but is moderated by carbonate alkalinity delivered from continental
    and seafloor weathering. Archean seafloor weathering may
    have been a comparable carbon sink to continental weathering, but
    is less dominant than previously assumed, and would not have induced
    global glaciation. We show how these conclusions are robust
    to a wide range of scenarios for continental growth, internal heat
    flow evolution and outgassing history, greenhouse gas abundances,
    and changes in the biotic enhancement of weathering.


    • Michael C. Fidler April 7, 2018, 19:48

      New Study Findings: Dinosaur-killing Asteroid Also Triggered Massive Magma Releases Beneath the Ocean.


      Anomalous K-Pg–aged seafloor attributed to impact-induced mid-ocean ridge magmatism.

      “Eruptive phenomena at all scales, from hydrothermal geysers to flood basalts, can potentially be initiated or modulated by external mechanical perturbations. We present evidence for the triggering of magmatism on a global scale by the Chicxulub meteorite impact at the Cretaceous-Paleogene (K-Pg) boundary, recorded by transiently increased crustal production at mid-ocean ridges. Concentrated positive free-air gravity and coincident seafloor topographic anomalies, associated with seafloor created at fast-spreading rates, suggest volumes of excess magmatism in the range of ~105 to 106 km3. Widespread mobilization of existing mantle melt by post-impact seismic radiation can explain the volume and distribution of the anomalous crust. This massive but short-lived pulse of marine magmatism should be considered alongside the Chicxulub impact and Deccan Traps as a contributor to geochemical anomalies and environmental changes at K-Pg time.”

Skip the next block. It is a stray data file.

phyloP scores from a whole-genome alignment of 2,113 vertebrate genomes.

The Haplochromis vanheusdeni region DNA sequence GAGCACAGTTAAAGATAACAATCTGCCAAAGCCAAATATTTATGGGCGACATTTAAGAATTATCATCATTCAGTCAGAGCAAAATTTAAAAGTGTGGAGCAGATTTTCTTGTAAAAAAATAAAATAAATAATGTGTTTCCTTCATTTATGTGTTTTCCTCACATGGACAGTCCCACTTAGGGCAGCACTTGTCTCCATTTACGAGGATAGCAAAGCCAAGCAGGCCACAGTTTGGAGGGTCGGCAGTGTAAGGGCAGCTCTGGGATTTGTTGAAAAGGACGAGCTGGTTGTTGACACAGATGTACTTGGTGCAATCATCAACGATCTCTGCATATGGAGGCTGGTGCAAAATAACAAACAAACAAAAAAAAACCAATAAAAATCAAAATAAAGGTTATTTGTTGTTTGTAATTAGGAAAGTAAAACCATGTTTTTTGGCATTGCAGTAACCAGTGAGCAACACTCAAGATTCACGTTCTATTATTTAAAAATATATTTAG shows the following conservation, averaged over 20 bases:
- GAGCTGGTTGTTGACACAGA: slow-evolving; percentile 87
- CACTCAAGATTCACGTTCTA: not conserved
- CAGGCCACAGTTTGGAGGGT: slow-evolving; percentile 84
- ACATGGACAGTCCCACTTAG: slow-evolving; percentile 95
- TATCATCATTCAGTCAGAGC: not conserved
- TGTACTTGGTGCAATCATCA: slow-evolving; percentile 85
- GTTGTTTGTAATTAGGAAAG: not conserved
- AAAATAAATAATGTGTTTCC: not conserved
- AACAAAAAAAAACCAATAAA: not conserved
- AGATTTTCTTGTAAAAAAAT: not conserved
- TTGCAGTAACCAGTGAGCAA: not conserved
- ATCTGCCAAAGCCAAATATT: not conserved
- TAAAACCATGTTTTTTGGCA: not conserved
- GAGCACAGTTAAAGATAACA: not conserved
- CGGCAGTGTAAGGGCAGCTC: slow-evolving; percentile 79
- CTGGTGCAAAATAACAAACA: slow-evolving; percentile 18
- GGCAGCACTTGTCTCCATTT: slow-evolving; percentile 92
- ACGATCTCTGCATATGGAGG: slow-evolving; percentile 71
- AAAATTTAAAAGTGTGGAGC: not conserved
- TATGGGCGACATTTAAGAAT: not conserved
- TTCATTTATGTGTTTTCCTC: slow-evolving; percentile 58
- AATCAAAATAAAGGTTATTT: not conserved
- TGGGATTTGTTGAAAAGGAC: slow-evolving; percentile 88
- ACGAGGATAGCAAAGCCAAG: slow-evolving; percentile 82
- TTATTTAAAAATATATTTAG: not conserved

• ljk April 10, 2018, 9:08

    The First Naked-Eye Superflare Detected from Proxima Centauri

    Press Release – Source: astro-ph.EP

    Posted April 9, 2018 9:30 PM